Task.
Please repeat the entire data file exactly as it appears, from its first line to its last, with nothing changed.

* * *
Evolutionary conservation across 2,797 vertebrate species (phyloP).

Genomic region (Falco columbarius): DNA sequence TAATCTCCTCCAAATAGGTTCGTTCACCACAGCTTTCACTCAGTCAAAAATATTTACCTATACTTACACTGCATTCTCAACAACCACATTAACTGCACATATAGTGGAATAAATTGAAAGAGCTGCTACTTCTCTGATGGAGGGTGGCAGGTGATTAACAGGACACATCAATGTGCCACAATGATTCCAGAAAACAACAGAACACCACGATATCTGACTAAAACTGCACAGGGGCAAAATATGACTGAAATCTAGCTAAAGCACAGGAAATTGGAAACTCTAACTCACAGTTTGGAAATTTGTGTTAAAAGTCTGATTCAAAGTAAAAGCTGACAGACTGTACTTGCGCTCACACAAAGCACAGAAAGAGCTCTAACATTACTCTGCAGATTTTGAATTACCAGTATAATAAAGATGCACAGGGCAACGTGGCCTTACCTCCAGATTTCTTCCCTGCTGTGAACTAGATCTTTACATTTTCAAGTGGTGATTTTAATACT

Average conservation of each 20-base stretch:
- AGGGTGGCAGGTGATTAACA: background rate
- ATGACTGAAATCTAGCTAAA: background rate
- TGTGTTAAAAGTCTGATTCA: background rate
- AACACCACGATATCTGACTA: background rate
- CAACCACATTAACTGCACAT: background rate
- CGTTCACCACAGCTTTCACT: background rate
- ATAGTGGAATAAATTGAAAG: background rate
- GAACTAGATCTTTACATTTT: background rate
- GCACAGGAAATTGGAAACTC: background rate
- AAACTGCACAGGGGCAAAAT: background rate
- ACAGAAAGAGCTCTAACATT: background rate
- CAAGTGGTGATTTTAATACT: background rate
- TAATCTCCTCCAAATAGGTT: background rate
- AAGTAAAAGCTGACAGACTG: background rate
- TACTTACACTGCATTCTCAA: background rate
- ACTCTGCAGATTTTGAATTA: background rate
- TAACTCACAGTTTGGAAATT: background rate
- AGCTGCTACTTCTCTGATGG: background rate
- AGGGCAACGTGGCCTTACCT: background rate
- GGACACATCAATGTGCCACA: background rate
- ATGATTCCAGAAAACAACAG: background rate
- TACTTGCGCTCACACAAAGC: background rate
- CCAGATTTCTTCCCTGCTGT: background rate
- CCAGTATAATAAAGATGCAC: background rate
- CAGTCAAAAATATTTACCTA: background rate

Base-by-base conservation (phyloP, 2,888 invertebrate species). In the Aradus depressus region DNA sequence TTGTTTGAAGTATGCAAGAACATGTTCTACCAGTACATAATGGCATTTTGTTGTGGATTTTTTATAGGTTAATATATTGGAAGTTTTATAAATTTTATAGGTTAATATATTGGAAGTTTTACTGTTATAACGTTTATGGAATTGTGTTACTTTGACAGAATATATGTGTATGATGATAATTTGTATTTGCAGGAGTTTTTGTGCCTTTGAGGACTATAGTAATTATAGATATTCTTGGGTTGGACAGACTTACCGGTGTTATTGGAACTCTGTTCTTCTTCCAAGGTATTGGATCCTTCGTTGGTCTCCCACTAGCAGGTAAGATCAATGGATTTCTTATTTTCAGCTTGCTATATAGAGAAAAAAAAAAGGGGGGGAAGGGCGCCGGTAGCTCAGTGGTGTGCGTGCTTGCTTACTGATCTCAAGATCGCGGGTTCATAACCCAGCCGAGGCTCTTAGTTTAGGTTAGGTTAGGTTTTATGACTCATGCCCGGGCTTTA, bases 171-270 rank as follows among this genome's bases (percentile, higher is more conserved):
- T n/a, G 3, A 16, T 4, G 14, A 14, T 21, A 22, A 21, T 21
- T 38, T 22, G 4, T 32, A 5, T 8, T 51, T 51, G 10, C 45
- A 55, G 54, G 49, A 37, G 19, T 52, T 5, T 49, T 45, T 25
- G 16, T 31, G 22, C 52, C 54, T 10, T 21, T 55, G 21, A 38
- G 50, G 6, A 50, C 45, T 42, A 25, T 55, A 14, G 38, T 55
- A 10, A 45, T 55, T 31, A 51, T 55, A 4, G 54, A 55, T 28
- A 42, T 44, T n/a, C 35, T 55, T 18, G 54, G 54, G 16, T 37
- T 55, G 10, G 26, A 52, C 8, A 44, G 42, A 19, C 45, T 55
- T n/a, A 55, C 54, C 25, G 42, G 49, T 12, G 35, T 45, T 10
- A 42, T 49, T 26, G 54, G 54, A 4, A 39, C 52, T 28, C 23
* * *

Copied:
Evolutionary conservation across 2,797 vertebrate species (phyloP).

Genomic region (Falco columbarius): DNA sequence TAATCTCCTCCAAATAGGTTCGTTCACCACAGCTTTCACTCAGTCAAAAATATTTACCTATACTTACACTGCATTCTCAACAACCACATTAACTGCACATATAGTGGAATAAATTGAAAGAGCTGCTACTTCTCTGATGGAGGGTGGCAGGTGATTAACAGGACACATCAATGTGCCACAATGATTCCAGAAAACAACAGAACACCACGATATCTGACTAAAACTGCACAGGGGCAAAATATGACTGAAATCTAGCTAAAGCACAGGAAATTGGAAACTCTAACTCACAGTTTGGAAATTTGTGTTAAAAGTCTGATTCAAAGTAAAAGCTGACAGACTGTACTTGCGCTCACACAAAGCACAGAAAGAGCTCTAACATTACTCTGCAGATTTTGAATTACCAGTATAATAAAGATGCACAGGGCAACGTGGCCTTACCTCCAGATTTCTTCCCTGCTGTGAACTAGATCTTTACATTTTCAAGTGGTGATTTTAATACT

Average conservation of each 20-base stretch:
- AGGGTGGCAGGTGATTAACA: background rate
- ATGACTGAAATCTAGCTAAA: background rate
- TGTGTTAAAAGTCTGATTCA: background rate
- AACACCACGATATCTGACTA: background rate
- CAACCACATTAACTGCACAT: background rate
- CGTTCACCACAGCTTTCACT: background rate
- ATAGTGGAATAAATTGAAAG: background rate
- GAACTAGATCTTTACATTTT: background rate
- GCACAGGAAATTGGAAACTC: background rate
- AAACTGCACAGGGGCAAAAT: background rate
- ACAGAAAGAGCTCTAACATT: background rate
- CAAGTGGTGATTTTAATACT: background rate
- TAATCTCCTCCAAATAGGTT: background rate
- AAGTAAAAGCTGACAGACTG: background rate
- TACTTACACTGCATTCTCAA: background rate
- ACTCTGCAGATTTTGAATTA: background rate
- TAACTCACAGTTTGGAAATT: background rate
- AGCTGCTACTTCTCTGATGG: background rate
- AGGGCAACGTGGCCTTACCT: background rate
- GGACACATCAATGTGCCACA: background rate
- ATGATTCCAGAAAACAACAG: background rate
- TACTTGCGCTCACACAAAGC: background rate
- CCAGATTTCTTCCCTGCTGT: background rate
- CCAGTATAATAAAGATGCAC: background rate
- CAGTCAAAAATATTTACCTA: background rate

Base-by-base conservation (phyloP, 2,888 invertebrate species). In the Aradus depressus region DNA sequence TTGTTTGAAGTATGCAAGAACATGTTCTACCAGTACATAATGGCATTTTGTTGTGGATTTTTTATAGGTTAATATATTGGAAGTTTTATAAATTTTATAGGTTAATATATTGGAAGTTTTACTGTTATAACGTTTATGGAATTGTGTTACTTTGACAGAATATATGTGTATGATGATAATTTGTATTTGCAGGAGTTTTTGTGCCTTTGAGGACTATAGTAATTATAGATATTCTTGGGTTGGACAGACTTACCGGTGTTATTGGAACTCTGTTCTTCTTCCAAGGTATTGGATCCTTCGTTGGTCTCCCACTAGCAGGTAAGATCAATGGATTTCTTATTTTCAGCTTGCTATATAGAGAAAAAAAAAAGGGGGGGAAGGGCGCCGGTAGCTCAGTGGTGTGCGTGCTTGCTTACTGATCTCAAGATCGCGGGTTCATAACCCAGCCGAGGCTCTTAGTTTAGGTTAGGTTAGGTTTTATGACTCATGCCCGGGCTTTA, bases 171-270 rank as follows among this genome's bases (percentile, higher is more conserved):
- T n/a, G 3, A 16, T 4, G 14, A 14, T 21, A 22, A 21, T 21
- T 38, T 22, G 4, T 32, A 5, T 8, T 51, T 51, G 10, C 45
- A 55, G 54, G 49, A 37, G 19, T 52, T 5, T 49, T 45, T 25
- G 16, T 31, G 22, C 52, C 54, T 10, T 21, T 55, G 21, A 38
- G 50, G 6, A 50, C 45, T 42, A 25, T 55, A 14, G 38, T 55
- A 10, A 45, T 55, T 31, A 51, T 55, A 4, G 54, A 55, T 28
- A 42, T 44, T n/a, C 35, T 55, T 18, G 54, G 54, G 16, T 37
- T 55, G 10, G 26, A 52, C 8, A 44, G 42, A 19, C 45, T 55
- T n/a, A 55, C 54, C 25, G 42, G 49, T 12, G 35, T 45, T 10
- A 42, T 49, T 26, G 54, G 54, A 4, A 39, C 52, T 28, C 23